I Think I Can, I Think I Can (Plus A Food Gal Giveaway)

My former nemesis, now my sweet friend.

My former nemesis, now my sweet friend.


For years, I’ve suffered from a malady.

One that I’ve shamefully hidden, glossed over and tried to ignore.

You see, I am a can-o-phobe.

There, I said it.

I am one who has never canned.

Oh sure, I’ve made jam. And I’ve made pickles. But all ones that could be easily stored in the refrigerator or freezer.

Petrified that I’d end up killing friends and family (or at least making them deathly ill), I’d never had the nerve to water process the jars to attempt to make them shelf-stable instead.

Until now.

When the nice folks at Jarden Home Brands, maker of Ball brand canning products, cajoled me into finally doing it by providing a free set of jars, a canning rack and a recipe book.

So, over the weekend, I actually canned. Real canning. I made strawberry-rosemary jam, water-processed the jars, carefully opened one of them the next day to spread the glossy preserves on a toasted English muffin, took a blissful bite, and lived to tell about it. Whew.

Just fresh strawberries, sugar, home-grown rosemary and lemon juice make up this lovely jam.

Just fresh strawberries, sugar, home-grown rosemary and lemon juice make up this lovely jam.

And you know what? It was so easy that I could kick myself for being such a wuss about it in the first place.

I adapted an “Heirloom Strawberry Preserves” recipe from the “Ball Blue Book Guide to Preserving” by adding a little fresh home-grown rosemary to it because I love the resiny-foresty back note it provides to sweet berries. I also made only half the recipe. Hey, baby steps, baby steps, OK?

Macerated berries mixed with rosemary.

Macerated berries mixed with rosemary.

Pouring the boiled fruit into a pan to cool in the refrigerator overnight.

Pouring the boiled fruit into a pan to cool in the refrigerator overnight.

After buying some fresh strawberries from one of my favorite vendors at my local farmers market, I followed the simple directions in the recipe to macerate the berries in a load of sugar, boil the mixture, refrigerate it, boil it again, pour it into jars, then carefully place them into a rack that I lowered into a stockpot of boiling water.

The filled jars arranged inside the canning basket.

The filled jars arranged inside the canning basket.

Basket and jars lowered into a big pot of boiling water.

Basket and jars lowered into a big pot of boiling water.

After boiling them for the requisite 20 minutes, the jars were removed from the pot to cool. To test whether the jars sealed properly, all you need do is tap the center of the lid. If it doesn’t give at all, then the seal took. If it does flex, the jar did not seal properly, so just store the jar in the refrigerator instead.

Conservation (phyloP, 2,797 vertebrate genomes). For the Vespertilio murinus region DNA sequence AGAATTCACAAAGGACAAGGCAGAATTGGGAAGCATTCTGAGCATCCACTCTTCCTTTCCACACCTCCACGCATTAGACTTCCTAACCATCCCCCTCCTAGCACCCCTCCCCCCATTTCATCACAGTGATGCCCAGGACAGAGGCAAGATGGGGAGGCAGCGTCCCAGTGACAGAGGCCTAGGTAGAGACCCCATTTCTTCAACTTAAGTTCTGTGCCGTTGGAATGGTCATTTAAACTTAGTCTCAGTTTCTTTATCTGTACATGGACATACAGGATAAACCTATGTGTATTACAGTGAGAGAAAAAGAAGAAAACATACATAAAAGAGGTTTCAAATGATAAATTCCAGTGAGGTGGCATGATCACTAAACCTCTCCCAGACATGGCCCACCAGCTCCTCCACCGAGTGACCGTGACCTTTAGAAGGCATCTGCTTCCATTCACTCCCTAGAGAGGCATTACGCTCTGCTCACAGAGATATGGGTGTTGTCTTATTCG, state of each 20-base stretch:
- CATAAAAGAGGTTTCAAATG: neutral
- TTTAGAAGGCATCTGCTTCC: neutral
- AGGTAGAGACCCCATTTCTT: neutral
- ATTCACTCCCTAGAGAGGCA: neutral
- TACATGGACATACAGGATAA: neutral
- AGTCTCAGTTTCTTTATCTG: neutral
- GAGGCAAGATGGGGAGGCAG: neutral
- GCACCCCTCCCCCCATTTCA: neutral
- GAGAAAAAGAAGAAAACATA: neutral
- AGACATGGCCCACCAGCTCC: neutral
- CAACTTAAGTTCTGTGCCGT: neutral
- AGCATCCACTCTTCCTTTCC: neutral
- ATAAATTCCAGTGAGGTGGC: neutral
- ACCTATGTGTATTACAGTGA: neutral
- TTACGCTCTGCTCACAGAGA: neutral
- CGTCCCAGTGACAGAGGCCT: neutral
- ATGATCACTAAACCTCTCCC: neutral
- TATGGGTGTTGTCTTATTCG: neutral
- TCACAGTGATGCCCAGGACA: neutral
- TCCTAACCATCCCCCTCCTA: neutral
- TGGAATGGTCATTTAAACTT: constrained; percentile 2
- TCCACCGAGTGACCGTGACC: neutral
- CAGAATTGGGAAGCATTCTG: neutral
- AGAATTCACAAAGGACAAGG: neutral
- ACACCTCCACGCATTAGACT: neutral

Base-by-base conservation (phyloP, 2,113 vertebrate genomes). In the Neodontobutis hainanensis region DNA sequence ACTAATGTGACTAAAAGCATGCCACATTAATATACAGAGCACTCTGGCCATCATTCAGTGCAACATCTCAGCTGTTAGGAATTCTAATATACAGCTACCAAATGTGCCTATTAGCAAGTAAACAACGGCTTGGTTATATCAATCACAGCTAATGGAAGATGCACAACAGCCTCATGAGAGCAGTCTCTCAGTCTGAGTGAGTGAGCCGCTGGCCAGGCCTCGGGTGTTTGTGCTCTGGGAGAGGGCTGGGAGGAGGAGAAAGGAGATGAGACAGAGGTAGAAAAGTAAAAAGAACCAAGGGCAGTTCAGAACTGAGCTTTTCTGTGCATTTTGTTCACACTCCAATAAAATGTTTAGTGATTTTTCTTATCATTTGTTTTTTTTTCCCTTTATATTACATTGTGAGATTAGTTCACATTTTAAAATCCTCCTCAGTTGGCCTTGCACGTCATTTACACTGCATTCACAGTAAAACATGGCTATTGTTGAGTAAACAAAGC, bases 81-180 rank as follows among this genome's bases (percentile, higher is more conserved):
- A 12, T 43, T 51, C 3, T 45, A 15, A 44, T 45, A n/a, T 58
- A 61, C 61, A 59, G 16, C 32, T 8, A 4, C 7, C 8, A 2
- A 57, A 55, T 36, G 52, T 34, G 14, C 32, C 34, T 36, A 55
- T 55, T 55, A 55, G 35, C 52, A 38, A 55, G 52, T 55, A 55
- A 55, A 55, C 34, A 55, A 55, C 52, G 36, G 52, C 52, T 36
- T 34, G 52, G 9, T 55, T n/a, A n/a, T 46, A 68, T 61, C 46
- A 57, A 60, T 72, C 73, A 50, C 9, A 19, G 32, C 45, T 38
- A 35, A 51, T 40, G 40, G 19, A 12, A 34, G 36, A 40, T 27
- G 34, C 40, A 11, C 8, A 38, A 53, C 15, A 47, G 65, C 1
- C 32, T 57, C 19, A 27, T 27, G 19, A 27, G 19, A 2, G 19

This beautiful garnet jam is such a perfect way to treasure a taste of summer long after it’s gone that I’ll definitely be making it again.

Next time, I’ll make the whole recipe, too. Because, proudly, I’m a can-o-phobe no more.

CONTEST: One lucky Food Gal winner will win a coupon for a free case of Ball canning jars. They’re perfect to capture the essence of the season. Even if you don’t can or preserve, they also make great serving or storage vessels for all manner of foods or craft or household items such as buttons, nails or pennies.

The give-away also commemorates the fifth annual Can-It-Forward Day on Aug. 1, which celebrates the joys and deliciousness of preserving. Join in the fun with by watching an online broadcast at FreshPreserving, 9 a.m. EST Aug. 2.

Entries for the Food Gal contest, open to those in the continental United States, will be accepted through midnight PST Aug. 3. Winner will be announced Aug. 5.

How to win?

You’ve already heard my canning confessions. Tell me about a memorable experience you had canning or why you want to start canning now for the first time. Best answer wins.

Heirloom Strawberry-Rosemary Preserves

(Makes about 2 half-pint jars)

1 pound of strawberries

2 1/2 cups granulated sugar

1 teaspoon finely chopped fresh rosemary

2 1/2 tablespoons lemon juice, fresh or bottled

Prep: Wash strawberries under cold running water; drain. Remove stems and caps from strawberries

Cook: Combine strawberries and sugar in a medium saucepan. Let stand in refrigerator 3 to 4 hours. Add rosemary to the mixture, bring to a boil, stirring until sugar dissolves. Add lemon juice. Boil over high heat until strawberries are slightly translucent and syrup is thick. Ladle preserves into a shallow pan. Let preserves stand in refrigerator 12 to 24 hours. Stir occasionally to distribute strawberries throughout syrup. Cook strawberries and syrup in a medium saucepan until hot throughout. Remove from heat. Skim off foam if necessary.

Fill: Ladle hot preserves into a hot jar, leaving 1/4-inch headspace. Remove air bubbles by gently pressing on the contents inside the jar with a small, clean spatula.. Clean jar rim with a clean cloth. Center lid on jar and adjust band to fingertip-tight. Place jar on the rack elevated over simmering water (180 degrees Fahrenheit) in a boiling-water canner. Repeat until all jars are filled.

Process: Lower the rack into simmering water. Water must cover jars by 1 inch. Adjust heat to medium-high, cover canner and bring water to a roiling boil. Process half-pint jars 20 minutes. Turn off heat, and remove the cover. Let jars cool 5 minutes. Remove jars from canner; do not tighten bands if loose. Cool 12 hours. Check seals. Label and store jars.